I obviously regret RACSA but the Internet café around corner from my house (and probably around the corner from yours, too) has an excellent connection starting with cable up to a T1, heck! I even connected to my company’s network over the Internet without a problem.
Mr. Craig wrote: “Wait until he's a resident and goes to a Costa Rican emergency room on the Caja. When was the last time he saw a private security guard outside his local burger joint with an AKC-47? He's never been to Zapote at Christmas time and that's obviously no bull. I won't even start on the crime issue, property rights and personal freedom”
I went to the emergency room in Hospital Mexico, it was so crowded and there were people waiting in the hallway. My own mother had to wait 24 hours for a bed before finally being admitted.
She got one of six beds in an oversized dormitory with no TV and the vital signs monitor definitely needed an upgrade, she got all the attention that she needed — including an ultrasound, an EKG, blood tests, they brought in some weird looking machines. They stabilized her and then, diagnosed her problem. They also prescribed her several pills and gave her a new appointment for follow up. She was sent home on Friday feeling great — further treatment is necessary.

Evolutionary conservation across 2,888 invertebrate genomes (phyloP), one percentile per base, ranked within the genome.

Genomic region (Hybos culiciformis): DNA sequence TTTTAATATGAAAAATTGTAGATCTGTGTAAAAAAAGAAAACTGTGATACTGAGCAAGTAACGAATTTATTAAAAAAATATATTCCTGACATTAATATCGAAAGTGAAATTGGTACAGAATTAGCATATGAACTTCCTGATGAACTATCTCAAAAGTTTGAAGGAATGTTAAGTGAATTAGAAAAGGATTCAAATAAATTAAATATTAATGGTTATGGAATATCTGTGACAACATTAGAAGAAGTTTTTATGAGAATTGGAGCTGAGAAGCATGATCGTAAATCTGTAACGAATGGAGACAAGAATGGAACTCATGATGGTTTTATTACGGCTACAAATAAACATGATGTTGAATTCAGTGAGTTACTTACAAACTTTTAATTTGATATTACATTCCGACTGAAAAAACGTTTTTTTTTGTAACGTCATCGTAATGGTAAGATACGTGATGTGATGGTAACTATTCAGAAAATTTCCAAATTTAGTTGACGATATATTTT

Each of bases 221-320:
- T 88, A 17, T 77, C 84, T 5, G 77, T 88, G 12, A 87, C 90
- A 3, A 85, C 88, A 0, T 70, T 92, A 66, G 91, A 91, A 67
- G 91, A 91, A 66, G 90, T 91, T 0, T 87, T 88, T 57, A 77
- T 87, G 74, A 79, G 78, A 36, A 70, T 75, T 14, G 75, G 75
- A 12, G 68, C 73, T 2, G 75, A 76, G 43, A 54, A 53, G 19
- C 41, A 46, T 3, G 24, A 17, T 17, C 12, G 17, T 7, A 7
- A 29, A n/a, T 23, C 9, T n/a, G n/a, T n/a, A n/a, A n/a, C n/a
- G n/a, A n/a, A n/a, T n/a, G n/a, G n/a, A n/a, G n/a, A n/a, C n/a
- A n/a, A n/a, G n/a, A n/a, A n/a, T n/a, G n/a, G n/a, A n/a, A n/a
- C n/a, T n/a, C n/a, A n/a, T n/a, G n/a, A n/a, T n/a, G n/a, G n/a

Last Christmas, I took my mom to Saint Vincent Hospital (Connecticut) and she got immediate attention. They drew blood, hooked her up to several machines (a new vital statistics monitor included). Then, they went away for four hours, then they sent her to a very nice section where she had a room and TV right all to herself. She was in pain so she didn’t enjoy it.
Mr. Craig wrote: “Help the street kids”
Good advice if you can support the charitable organizations that help street kids please do so.
To Mr. Michael Rochard,
There are three things draining our already scarce security budget:
1. The fight against drugs going north, apparently successful because now the drugs are ending up in the hands of Costa Rican kids as opposed to American kids.
2. The fight against illegal arms trade going south to support the South American guerrillas fighting for control of the illegal drug trade going north.
3. The fight against terrorism — have you tried leaving the country, the Santamaría Airport security is as tough or tougher than JFK’s.
Whatever of the budget is left, we kindly spend on the Costa Rican issues.
Sorry for the inconvenience.
Guillermo Jimenez lives in Fairfield, Conn.